Recycle or reshape? Big ideas for plastic waste
Recycle or reshape? Big ideas for plastic waste

By on in Agency Life & Leadership, Tech & Trends

Recycle or reshape? Big ideas for plastic waste

Yes, I know. Earth Day was back in April. But this article is just as relevant today. After all, whether I just missed my April deadline or planned it this way, we need to treat every day as if it’s Earth Day. And on this Earth Day, today, I’m thinking about plastic.


Companies that rely on plastic love to promote recycling as the solution, so many people are not aware of the low percentage of collected plastic waste that is actually recycled, or its impact.


I’m sorry to tell you, but only about 14% of global plastic waste is collected for recycling—and only about 9% is actually recycled. Slightly more is incinerated to create energy, leaving the vast majority of plastic waste ending up in landfills and oceans. It continues to get worse, with industry planning to triple plastic production by 2050. Right now, there are massive plastic waste islands floating in our oceans—Vox has ranked the world’s oceans by millions of pounds of trash, but no one comes out looking good.




Why isn’t plastic being recycled?

  1. Lack of infrastructure: Many regions—globally and in the United States—do not have the infrastructure to collect and process plastic waste. Australia’s sole soft plastics recycler went under last year, and now the country is considering shipping a four-year recycling backlog to Texas. And then what?
  2. High costs: It is more expensive to recycle plastic than it is to produce new plastic.
  3. Contamination: Much of the plastic collected isn’t sorted properly for recycling.
  4. Low governmental support: Due to the reasons above, governing bodies don’t back the programs that do exist.
  5. Misleading messaging: Companies that rely on plastic love to promote recycling as the solution, so many people are not aware of the low percentage of collected plastic waste that is actually recycled, or its impact—from beginning its life as fossil fuels to destroying habitats and polluting waterways—on the environment.


Creative solutions on the horizon

All that aside, there are companies finding innovative ways to recycle plastics that reduce costs and expand the types of plastics that can be reused.

One that has caught my attention is ByFusion, which was my inspiration to write this post. I read about ByFusion in Fast Company, where the authors introduced the firm’s eco-friendly ByBlock building materials. Looking a lot like giant Legos, these modular building blocks are strong, durable and weather-resistant, and can be used for constructing just about anything, from retaining walls to housing. And they weigh less (so they’re more eco-friendly to transport) and reduce C02 emissions compared to concrete blocks. No surprise, they can even earn your building LEED credits.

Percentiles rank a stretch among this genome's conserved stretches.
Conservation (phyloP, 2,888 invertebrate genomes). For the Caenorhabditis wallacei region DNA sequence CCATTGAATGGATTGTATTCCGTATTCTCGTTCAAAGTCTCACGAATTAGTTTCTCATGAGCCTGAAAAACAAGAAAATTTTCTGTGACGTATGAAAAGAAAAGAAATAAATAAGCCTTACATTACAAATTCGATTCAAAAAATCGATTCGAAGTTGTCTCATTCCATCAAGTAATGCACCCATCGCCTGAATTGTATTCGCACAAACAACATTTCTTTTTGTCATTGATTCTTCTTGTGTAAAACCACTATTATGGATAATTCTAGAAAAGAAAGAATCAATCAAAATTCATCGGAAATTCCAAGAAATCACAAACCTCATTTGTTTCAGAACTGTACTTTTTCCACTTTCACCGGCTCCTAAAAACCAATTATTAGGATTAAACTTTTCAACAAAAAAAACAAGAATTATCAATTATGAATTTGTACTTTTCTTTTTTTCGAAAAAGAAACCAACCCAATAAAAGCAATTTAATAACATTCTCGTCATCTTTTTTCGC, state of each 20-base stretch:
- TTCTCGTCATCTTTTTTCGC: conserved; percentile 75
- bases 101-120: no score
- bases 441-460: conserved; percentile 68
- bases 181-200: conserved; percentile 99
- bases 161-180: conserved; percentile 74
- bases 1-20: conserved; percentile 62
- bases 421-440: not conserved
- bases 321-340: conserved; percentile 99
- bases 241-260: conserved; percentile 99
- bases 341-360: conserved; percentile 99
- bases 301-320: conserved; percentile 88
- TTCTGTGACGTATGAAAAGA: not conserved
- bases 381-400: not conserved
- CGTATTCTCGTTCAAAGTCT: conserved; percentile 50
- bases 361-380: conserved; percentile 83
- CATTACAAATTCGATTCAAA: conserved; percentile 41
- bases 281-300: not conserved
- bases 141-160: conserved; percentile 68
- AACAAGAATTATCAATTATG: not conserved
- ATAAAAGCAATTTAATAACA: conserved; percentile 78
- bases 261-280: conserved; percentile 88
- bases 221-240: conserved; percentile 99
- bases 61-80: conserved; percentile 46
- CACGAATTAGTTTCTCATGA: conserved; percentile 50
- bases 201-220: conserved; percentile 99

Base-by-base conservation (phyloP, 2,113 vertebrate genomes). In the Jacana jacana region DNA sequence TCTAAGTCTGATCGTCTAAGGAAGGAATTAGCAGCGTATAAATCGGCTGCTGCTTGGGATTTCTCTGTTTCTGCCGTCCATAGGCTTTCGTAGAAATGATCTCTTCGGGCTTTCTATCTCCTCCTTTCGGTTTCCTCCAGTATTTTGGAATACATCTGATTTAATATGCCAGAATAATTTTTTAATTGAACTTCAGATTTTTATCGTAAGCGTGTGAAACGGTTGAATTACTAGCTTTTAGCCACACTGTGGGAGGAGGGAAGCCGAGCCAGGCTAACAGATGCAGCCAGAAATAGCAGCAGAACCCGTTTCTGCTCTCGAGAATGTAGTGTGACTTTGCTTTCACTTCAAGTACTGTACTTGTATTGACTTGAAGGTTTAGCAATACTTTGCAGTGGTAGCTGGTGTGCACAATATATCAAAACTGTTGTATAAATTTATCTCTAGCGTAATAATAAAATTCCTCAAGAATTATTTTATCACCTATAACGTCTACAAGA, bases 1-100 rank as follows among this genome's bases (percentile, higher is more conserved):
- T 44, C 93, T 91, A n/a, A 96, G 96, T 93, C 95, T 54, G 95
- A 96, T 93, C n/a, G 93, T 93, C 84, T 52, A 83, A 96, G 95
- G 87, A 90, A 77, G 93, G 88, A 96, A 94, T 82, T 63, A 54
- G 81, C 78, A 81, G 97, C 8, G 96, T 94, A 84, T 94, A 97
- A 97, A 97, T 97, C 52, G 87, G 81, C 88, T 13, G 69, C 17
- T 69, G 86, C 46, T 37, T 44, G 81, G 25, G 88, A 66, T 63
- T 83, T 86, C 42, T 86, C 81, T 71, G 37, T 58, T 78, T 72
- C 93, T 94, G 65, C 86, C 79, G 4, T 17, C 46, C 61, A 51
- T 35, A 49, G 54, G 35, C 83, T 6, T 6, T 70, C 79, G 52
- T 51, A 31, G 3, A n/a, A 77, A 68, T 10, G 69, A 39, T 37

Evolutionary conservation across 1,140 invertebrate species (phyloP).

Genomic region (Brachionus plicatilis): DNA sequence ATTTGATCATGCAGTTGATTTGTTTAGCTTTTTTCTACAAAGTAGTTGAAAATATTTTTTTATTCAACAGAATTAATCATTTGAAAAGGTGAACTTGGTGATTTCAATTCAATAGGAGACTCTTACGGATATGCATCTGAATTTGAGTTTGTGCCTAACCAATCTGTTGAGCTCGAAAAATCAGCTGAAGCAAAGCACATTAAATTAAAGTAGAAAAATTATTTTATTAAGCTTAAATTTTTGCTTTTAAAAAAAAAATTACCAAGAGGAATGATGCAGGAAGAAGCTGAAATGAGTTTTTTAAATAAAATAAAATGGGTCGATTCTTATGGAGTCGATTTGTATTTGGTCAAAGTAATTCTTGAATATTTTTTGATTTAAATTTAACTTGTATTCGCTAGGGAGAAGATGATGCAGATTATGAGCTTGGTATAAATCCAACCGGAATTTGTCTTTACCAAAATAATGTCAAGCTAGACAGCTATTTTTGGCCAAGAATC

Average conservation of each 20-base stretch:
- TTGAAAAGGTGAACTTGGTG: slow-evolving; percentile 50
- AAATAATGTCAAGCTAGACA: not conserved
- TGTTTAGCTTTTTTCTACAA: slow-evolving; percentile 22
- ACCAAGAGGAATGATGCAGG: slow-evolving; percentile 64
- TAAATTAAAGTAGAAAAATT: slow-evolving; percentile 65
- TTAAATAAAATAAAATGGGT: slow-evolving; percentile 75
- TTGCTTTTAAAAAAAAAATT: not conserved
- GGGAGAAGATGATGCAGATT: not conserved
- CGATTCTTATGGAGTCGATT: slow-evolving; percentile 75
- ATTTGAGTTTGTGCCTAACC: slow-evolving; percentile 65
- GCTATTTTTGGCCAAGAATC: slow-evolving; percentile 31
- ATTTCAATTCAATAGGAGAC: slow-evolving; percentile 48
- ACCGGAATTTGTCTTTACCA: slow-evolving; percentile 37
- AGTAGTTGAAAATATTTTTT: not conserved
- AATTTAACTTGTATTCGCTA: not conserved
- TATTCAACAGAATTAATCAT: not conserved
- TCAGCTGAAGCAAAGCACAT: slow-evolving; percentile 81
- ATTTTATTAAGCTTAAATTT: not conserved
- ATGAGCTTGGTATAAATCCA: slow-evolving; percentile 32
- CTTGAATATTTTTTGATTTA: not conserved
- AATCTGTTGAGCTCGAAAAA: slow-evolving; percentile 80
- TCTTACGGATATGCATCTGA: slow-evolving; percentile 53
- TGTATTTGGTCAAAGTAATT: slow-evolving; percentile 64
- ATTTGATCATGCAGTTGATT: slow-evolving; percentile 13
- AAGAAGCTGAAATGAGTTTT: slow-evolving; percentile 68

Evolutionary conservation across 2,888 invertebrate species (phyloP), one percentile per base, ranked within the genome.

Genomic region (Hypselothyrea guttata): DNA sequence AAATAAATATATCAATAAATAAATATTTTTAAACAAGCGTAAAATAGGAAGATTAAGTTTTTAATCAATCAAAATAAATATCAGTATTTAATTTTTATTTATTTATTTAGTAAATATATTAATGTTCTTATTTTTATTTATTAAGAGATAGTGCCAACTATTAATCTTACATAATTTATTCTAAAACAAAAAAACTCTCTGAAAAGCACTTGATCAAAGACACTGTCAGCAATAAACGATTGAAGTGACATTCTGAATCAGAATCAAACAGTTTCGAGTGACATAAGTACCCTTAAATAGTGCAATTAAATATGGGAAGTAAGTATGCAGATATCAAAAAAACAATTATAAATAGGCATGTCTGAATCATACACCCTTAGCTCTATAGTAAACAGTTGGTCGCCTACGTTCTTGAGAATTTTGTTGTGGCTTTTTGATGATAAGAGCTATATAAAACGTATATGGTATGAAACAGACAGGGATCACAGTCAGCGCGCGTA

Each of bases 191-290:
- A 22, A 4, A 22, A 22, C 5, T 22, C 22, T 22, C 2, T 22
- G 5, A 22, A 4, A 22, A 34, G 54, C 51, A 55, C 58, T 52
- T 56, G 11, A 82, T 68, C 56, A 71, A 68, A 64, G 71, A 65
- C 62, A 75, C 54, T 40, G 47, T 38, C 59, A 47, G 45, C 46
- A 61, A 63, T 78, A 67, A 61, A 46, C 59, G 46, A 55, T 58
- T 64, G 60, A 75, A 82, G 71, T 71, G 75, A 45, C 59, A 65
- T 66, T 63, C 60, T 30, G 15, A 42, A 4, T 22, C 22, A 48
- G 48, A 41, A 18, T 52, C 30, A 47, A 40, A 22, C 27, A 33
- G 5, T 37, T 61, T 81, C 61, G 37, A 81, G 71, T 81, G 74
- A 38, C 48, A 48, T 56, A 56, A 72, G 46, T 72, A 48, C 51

plastic blocks


What inspired me about the ByFusion process is the way it transcends the limits of existing recycling efforts that apply to only limited types of plastic. Plastic bags, for instance, cannot be traditionally recycled but ByFusion can give them new life. At the end of the day, ByFusion building materials offer an improved way to repurpose plastic as well as provide a sustainable, cost-effective and perhaps even profitable new building material.

I asked my niece, a manager at one of the largest waste management companies in the area, about recycling at her company. Turns out, they do limited sorting at their facilities, then ship materials three hours by truck to be further sorted, cleaned and recycled. They spend about $10,000 a month. My quick math suggests that bringing in ByFusion block-making machines could pay for itself in roughly eight years and provide a new income stream (reducing the payback period far further). Of course, the facility would have to create the processes and facilities to sell these new materials to buyers, or contract with a third party willing to provide this service, but at the end of the day, RePlast could be a viable solution to several problems.


What can you and I do?

Reduce still comes first—we need to get serious about decreasing our single-use plastics habit. Then comes reuse—what solutions can you imagine to keep environment-clogging items out of land (and water) fills? After all, even when it works, recycling should be the distant last choice.

Got a big idea you want to share with the world? Let FATFREE help you get the word out. Whether it’s a planet-changer or just a great marketing opportunity, we’re here to help.